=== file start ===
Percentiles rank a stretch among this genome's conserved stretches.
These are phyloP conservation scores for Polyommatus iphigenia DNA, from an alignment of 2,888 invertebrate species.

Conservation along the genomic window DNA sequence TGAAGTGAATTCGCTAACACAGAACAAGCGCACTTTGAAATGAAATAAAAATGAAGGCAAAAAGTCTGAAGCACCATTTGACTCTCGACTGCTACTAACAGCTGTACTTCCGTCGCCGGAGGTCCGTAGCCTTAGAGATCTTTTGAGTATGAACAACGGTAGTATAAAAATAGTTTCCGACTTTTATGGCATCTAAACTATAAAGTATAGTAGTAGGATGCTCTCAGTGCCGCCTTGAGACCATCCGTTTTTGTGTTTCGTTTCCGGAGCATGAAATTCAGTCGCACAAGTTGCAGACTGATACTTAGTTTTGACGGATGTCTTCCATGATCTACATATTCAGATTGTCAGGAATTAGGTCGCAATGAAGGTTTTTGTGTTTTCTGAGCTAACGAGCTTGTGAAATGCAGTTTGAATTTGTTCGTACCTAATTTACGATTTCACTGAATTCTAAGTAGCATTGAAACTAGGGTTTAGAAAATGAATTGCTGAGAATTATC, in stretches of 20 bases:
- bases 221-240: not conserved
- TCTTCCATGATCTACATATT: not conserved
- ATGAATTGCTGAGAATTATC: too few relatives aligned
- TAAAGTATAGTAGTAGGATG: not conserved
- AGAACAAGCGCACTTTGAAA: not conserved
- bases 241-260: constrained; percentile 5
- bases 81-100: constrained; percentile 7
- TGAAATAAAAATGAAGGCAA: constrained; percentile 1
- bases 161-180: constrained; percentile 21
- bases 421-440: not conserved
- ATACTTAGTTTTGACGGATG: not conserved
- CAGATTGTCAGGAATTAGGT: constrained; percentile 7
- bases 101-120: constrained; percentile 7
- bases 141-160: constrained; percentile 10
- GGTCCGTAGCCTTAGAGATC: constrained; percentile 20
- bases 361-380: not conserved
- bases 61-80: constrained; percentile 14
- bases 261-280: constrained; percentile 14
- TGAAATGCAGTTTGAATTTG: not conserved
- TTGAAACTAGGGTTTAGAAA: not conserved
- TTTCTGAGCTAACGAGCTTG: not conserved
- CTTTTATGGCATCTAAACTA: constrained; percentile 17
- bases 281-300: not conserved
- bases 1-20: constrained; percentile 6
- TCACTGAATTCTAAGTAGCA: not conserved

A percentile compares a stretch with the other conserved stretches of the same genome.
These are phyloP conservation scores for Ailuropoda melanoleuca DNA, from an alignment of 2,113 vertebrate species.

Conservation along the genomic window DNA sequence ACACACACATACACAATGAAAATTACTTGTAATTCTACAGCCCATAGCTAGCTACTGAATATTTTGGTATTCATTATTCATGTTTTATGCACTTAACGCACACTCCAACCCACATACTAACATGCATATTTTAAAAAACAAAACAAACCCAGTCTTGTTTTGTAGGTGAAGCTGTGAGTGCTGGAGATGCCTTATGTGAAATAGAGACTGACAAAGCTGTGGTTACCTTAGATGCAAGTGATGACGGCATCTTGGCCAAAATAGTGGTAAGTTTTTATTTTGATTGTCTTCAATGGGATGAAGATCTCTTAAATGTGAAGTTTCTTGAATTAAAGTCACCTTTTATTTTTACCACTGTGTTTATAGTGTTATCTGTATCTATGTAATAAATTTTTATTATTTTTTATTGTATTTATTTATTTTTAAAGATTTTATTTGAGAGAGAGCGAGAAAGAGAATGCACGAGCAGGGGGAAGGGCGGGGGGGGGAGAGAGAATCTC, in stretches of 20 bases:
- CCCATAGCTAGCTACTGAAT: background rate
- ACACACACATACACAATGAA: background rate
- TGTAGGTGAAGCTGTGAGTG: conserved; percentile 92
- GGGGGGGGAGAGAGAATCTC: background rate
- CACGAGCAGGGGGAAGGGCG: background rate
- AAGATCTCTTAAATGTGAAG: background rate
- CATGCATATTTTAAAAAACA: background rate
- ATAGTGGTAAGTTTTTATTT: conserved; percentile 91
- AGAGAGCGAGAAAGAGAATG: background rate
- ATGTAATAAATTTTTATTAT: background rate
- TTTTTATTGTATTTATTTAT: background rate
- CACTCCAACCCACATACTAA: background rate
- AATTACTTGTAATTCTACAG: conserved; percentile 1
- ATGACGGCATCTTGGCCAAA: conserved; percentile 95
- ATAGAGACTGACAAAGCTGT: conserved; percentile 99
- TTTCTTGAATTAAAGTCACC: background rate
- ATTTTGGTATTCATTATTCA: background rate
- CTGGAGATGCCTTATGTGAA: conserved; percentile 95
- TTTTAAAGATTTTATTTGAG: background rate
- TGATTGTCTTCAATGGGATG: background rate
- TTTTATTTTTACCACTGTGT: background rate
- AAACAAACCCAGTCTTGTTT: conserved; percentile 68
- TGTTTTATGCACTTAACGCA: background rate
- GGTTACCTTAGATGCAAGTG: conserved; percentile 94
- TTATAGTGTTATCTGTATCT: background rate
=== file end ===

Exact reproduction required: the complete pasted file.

Percentiles rank a stretch among this genome's conserved stretches.
These are phyloP conservation scores for Polyommatus iphigenia DNA, from an alignment of 2,888 invertebrate species.

Conservation along the genomic window DNA sequence TGAAGTGAATTCGCTAACACAGAACAAGCGCACTTTGAAATGAAATAAAAATGAAGGCAAAAAGTCTGAAGCACCATTTGACTCTCGACTGCTACTAACAGCTGTACTTCCGTCGCCGGAGGTCCGTAGCCTTAGAGATCTTTTGAGTATGAACAACGGTAGTATAAAAATAGTTTCCGACTTTTATGGCATCTAAACTATAAAGTATAGTAGTAGGATGCTCTCAGTGCCGCCTTGAGACCATCCGTTTTTGTGTTTCGTTTCCGGAGCATGAAATTCAGTCGCACAAGTTGCAGACTGATACTTAGTTTTGACGGATGTCTTCCATGATCTACATATTCAGATTGTCAGGAATTAGGTCGCAATGAAGGTTTTTGTGTTTTCTGAGCTAACGAGCTTGTGAAATGCAGTTTGAATTTGTTCGTACCTAATTTACGATTTCACTGAATTCTAAGTAGCATTGAAACTAGGGTTTAGAAAATGAATTGCTGAGAATTATC, in stretches of 20 bases:
- bases 221-240: not conserved
- TCTTCCATGATCTACATATT: not conserved
- ATGAATTGCTGAGAATTATC: too few relatives aligned
- TAAAGTATAGTAGTAGGATG: not conserved
- AGAACAAGCGCACTTTGAAA: not conserved
- bases 241-260: constrained; percentile 5
- bases 81-100: constrained; percentile 7
- TGAAATAAAAATGAAGGCAA: constrained; percentile 1
- bases 161-180: constrained; percentile 21
- bases 421-440: not conserved
- ATACTTAGTTTTGACGGATG: not conserved
- CAGATTGTCAGGAATTAGGT: constrained; percentile 7
- bases 101-120: constrained; percentile 7
- bases 141-160: constrained; percentile 10
- GGTCCGTAGCCTTAGAGATC: constrained; percentile 20
- bases 361-380: not conserved
- bases 61-80: constrained; percentile 14
- bases 261-280: constrained; percentile 14
- TGAAATGCAGTTTGAATTTG: not conserved
- TTGAAACTAGGGTTTAGAAA: not conserved
- TTTCTGAGCTAACGAGCTTG: not conserved
- CTTTTATGGCATCTAAACTA: constrained; percentile 17
- bases 281-300: not conserved
- bases 1-20: constrained; percentile 6
- TCACTGAATTCTAAGTAGCA: not conserved

A percentile compares a stretch with the other conserved stretches of the same genome.
These are phyloP conservation scores for Ailuropoda melanoleuca DNA, from an alignment of 2,113 vertebrate species.

Conservation along the genomic window DNA sequence ACACACACATACACAATGAAAATTACTTGTAATTCTACAGCCCATAGCTAGCTACTGAATATTTTGGTATTCATTATTCATGTTTTATGCACTTAACGCACACTCCAACCCACATACTAACATGCATATTTTAAAAAACAAAACAAACCCAGTCTTGTTTTGTAGGTGAAGCTGTGAGTGCTGGAGATGCCTTATGTGAAATAGAGACTGACAAAGCTGTGGTTACCTTAGATGCAAGTGATGACGGCATCTTGGCCAAAATAGTGGTAAGTTTTTATTTTGATTGTCTTCAATGGGATGAAGATCTCTTAAATGTGAAGTTTCTTGAATTAAAGTCACCTTTTATTTTTACCACTGTGTTTATAGTGTTATCTGTATCTATGTAATAAATTTTTATTATTTTTTATTGTATTTATTTATTTTTAAAGATTTTATTTGAGAGAGAGCGAGAAAGAGAATGCACGAGCAGGGGGAAGGGCGGGGGGGGGAGAGAGAATCTC, in stretches of 20 bases:
- CCCATAGCTAGCTACTGAAT: background rate
- ACACACACATACACAATGAA: background rate
- TGTAGGTGAAGCTGTGAGTG: conserved; percentile 92
- GGGGGGGGAGAGAGAATCTC: background rate
- CACGAGCAGGGGGAAGGGCG: background rate
- AAGATCTCTTAAATGTGAAG: background rate
- CATGCATATTTTAAAAAACA: background rate
- ATAGTGGTAAGTTTTTATTT: conserved; percentile 91
- AGAGAGCGAGAAAGAGAATG: background rate
- ATGTAATAAATTTTTATTAT: background rate
- TTTTTATTGTATTTATTTAT: background rate
- CACTCCAACCCACATACTAA: background rate
- AATTACTTGTAATTCTACAG: conserved; percentile 1
- ATGACGGCATCTTGGCCAAA: conserved; percentile 95
- ATAGAGACTGACAAAGCTGT: conserved; percentile 99
- TTTCTTGAATTAAAGTCACC: background rate
- ATTTTGGTATTCATTATTCA: background rate
- CTGGAGATGCCTTATGTGAA: conserved; percentile 95
- TTTTAAAGATTTTATTTGAG: background rate
- TGATTGTCTTCAATGGGATG: background rate
- TTTTATTTTTACCACTGTGT: background rate
- AAACAAACCCAGTCTTGTTT: conserved; percentile 68
- TGTTTTATGCACTTAACGCA: background rate
- GGTTACCTTAGATGCAAGTG: conserved; percentile 94
- TTATAGTGTTATCTGTATCT: background rate